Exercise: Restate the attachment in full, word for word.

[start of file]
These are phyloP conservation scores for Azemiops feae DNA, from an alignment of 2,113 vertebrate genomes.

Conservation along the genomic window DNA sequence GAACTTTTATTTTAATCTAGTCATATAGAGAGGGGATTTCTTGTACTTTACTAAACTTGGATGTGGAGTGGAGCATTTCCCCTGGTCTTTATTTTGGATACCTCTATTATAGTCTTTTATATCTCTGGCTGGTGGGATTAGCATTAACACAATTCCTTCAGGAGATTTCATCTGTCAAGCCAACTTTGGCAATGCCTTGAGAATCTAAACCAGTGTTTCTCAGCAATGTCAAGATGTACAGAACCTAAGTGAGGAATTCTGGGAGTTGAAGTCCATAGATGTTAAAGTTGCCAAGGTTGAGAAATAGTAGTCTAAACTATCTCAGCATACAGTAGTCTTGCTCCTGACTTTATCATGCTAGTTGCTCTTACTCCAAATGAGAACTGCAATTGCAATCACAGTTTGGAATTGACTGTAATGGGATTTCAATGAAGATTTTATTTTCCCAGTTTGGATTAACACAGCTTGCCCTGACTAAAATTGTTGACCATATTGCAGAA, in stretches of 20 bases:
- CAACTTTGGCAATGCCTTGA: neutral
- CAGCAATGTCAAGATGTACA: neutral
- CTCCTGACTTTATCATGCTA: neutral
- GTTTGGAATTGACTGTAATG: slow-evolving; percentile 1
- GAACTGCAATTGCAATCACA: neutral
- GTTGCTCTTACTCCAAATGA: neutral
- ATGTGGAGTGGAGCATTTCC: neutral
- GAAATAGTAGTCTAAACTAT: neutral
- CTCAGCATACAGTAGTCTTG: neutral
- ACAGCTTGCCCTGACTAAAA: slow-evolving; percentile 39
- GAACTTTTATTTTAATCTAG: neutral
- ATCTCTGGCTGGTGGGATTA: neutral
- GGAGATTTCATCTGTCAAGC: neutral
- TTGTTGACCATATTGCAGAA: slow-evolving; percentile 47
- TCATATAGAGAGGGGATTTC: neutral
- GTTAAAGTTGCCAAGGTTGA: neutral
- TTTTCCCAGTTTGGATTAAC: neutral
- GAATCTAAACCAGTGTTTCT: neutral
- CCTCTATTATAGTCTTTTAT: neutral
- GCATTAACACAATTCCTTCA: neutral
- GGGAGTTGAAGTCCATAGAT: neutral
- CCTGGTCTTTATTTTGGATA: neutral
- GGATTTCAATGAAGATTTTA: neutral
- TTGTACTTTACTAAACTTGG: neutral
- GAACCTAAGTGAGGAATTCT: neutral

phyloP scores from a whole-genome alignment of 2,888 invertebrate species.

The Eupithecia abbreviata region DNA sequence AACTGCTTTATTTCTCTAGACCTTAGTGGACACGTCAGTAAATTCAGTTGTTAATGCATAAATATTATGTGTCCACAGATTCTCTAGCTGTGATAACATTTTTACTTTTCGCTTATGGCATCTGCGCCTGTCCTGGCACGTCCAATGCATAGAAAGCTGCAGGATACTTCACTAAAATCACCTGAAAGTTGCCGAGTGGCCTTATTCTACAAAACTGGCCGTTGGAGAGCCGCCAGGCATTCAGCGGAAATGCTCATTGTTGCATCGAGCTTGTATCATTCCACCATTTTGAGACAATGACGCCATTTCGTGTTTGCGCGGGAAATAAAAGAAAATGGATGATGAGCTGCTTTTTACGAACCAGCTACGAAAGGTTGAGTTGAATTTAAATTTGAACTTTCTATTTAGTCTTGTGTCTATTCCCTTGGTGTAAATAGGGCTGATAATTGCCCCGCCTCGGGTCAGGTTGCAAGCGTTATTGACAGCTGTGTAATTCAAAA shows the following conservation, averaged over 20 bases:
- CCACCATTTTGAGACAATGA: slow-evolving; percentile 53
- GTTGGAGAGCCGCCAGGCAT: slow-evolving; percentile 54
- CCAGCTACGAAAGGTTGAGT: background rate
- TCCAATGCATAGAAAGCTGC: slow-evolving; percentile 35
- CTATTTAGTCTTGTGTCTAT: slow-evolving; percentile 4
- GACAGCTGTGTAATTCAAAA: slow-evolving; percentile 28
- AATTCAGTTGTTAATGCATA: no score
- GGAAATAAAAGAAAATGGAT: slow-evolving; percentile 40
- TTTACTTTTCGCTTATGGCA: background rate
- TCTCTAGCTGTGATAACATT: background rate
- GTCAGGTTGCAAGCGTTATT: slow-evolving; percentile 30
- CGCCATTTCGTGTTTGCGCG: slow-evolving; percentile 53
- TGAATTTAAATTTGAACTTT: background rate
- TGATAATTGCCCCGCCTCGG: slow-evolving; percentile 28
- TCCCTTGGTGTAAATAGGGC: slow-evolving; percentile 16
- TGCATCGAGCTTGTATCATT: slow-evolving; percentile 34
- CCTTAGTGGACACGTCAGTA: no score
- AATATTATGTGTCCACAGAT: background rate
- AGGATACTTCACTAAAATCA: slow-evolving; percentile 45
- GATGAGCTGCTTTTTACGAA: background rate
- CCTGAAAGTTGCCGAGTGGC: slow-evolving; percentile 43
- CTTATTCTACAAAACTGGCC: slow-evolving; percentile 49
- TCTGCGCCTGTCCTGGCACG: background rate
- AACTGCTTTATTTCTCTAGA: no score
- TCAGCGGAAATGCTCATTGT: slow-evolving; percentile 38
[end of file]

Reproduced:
These are phyloP conservation scores for Azemiops feae DNA, from an alignment of 2,113 vertebrate genomes.

Conservation along the genomic window DNA sequence GAACTTTTATTTTAATCTAGTCATATAGAGAGGGGATTTCTTGTACTTTACTAAACTTGGATGTGGAGTGGAGCATTTCCCCTGGTCTTTATTTTGGATACCTCTATTATAGTCTTTTATATCTCTGGCTGGTGGGATTAGCATTAACACAATTCCTTCAGGAGATTTCATCTGTCAAGCCAACTTTGGCAATGCCTTGAGAATCTAAACCAGTGTTTCTCAGCAATGTCAAGATGTACAGAACCTAAGTGAGGAATTCTGGGAGTTGAAGTCCATAGATGTTAAAGTTGCCAAGGTTGAGAAATAGTAGTCTAAACTATCTCAGCATACAGTAGTCTTGCTCCTGACTTTATCATGCTAGTTGCTCTTACTCCAAATGAGAACTGCAATTGCAATCACAGTTTGGAATTGACTGTAATGGGATTTCAATGAAGATTTTATTTTCCCAGTTTGGATTAACACAGCTTGCCCTGACTAAAATTGTTGACCATATTGCAGAA, in stretches of 20 bases:
- CAACTTTGGCAATGCCTTGA: neutral
- CAGCAATGTCAAGATGTACA: neutral
- CTCCTGACTTTATCATGCTA: neutral
- GTTTGGAATTGACTGTAATG: slow-evolving; percentile 1
- GAACTGCAATTGCAATCACA: neutral
- GTTGCTCTTACTCCAAATGA: neutral
- ATGTGGAGTGGAGCATTTCC: neutral
- GAAATAGTAGTCTAAACTAT: neutral
- CTCAGCATACAGTAGTCTTG: neutral
- ACAGCTTGCCCTGACTAAAA: slow-evolving; percentile 39
- GAACTTTTATTTTAATCTAG: neutral
- ATCTCTGGCTGGTGGGATTA: neutral
- GGAGATTTCATCTGTCAAGC: neutral
- TTGTTGACCATATTGCAGAA: slow-evolving; percentile 47
- TCATATAGAGAGGGGATTTC: neutral
- GTTAAAGTTGCCAAGGTTGA: neutral
- TTTTCCCAGTTTGGATTAAC: neutral
- GAATCTAAACCAGTGTTTCT: neutral
- CCTCTATTATAGTCTTTTAT: neutral
- GCATTAACACAATTCCTTCA: neutral
- GGGAGTTGAAGTCCATAGAT: neutral
- CCTGGTCTTTATTTTGGATA: neutral
- GGATTTCAATGAAGATTTTA: neutral
- TTGTACTTTACTAAACTTGG: neutral
- GAACCTAAGTGAGGAATTCT: neutral

phyloP scores from a whole-genome alignment of 2,888 invertebrate species.

The Eupithecia abbreviata region DNA sequence AACTGCTTTATTTCTCTAGACCTTAGTGGACACGTCAGTAAATTCAGTTGTTAATGCATAAATATTATGTGTCCACAGATTCTCTAGCTGTGATAACATTTTTACTTTTCGCTTATGGCATCTGCGCCTGTCCTGGCACGTCCAATGCATAGAAAGCTGCAGGATACTTCACTAAAATCACCTGAAAGTTGCCGAGTGGCCTTATTCTACAAAACTGGCCGTTGGAGAGCCGCCAGGCATTCAGCGGAAATGCTCATTGTTGCATCGAGCTTGTATCATTCCACCATTTTGAGACAATGACGCCATTTCGTGTTTGCGCGGGAAATAAAAGAAAATGGATGATGAGCTGCTTTTTACGAACCAGCTACGAAAGGTTGAGTTGAATTTAAATTTGAACTTTCTATTTAGTCTTGTGTCTATTCCCTTGGTGTAAATAGGGCTGATAATTGCCCCGCCTCGGGTCAGGTTGCAAGCGTTATTGACAGCTGTGTAATTCAAAA shows the following conservation, averaged over 20 bases:
- CCACCATTTTGAGACAATGA: slow-evolving; percentile 53
- GTTGGAGAGCCGCCAGGCAT: slow-evolving; percentile 54
- CCAGCTACGAAAGGTTGAGT: background rate
- TCCAATGCATAGAAAGCTGC: slow-evolving; percentile 35
- CTATTTAGTCTTGTGTCTAT: slow-evolving; percentile 4
- GACAGCTGTGTAATTCAAAA: slow-evolving; percentile 28
- AATTCAGTTGTTAATGCATA: no score
- GGAAATAAAAGAAAATGGAT: slow-evolving; percentile 40
- TTTACTTTTCGCTTATGGCA: background rate
- TCTCTAGCTGTGATAACATT: background rate
- GTCAGGTTGCAAGCGTTATT: slow-evolving; percentile 30
- CGCCATTTCGTGTTTGCGCG: slow-evolving; percentile 53
- TGAATTTAAATTTGAACTTT: background rate
- TGATAATTGCCCCGCCTCGG: slow-evolving; percentile 28
- TCCCTTGGTGTAAATAGGGC: slow-evolving; percentile 16
- TGCATCGAGCTTGTATCATT: slow-evolving; percentile 34
- CCTTAGTGGACACGTCAGTA: no score
- AATATTATGTGTCCACAGAT: background rate
- AGGATACTTCACTAAAATCA: slow-evolving; percentile 45
- GATGAGCTGCTTTTTACGAA: background rate
- CCTGAAAGTTGCCGAGTGGC: slow-evolving; percentile 43
- CTTATTCTACAAAACTGGCC: slow-evolving; percentile 49
- TCTGCGCCTGTCCTGGCACG: background rate
- AACTGCTTTATTTCTCTAGA: no score
- TCAGCGGAAATGCTCATTGT: slow-evolving; percentile 38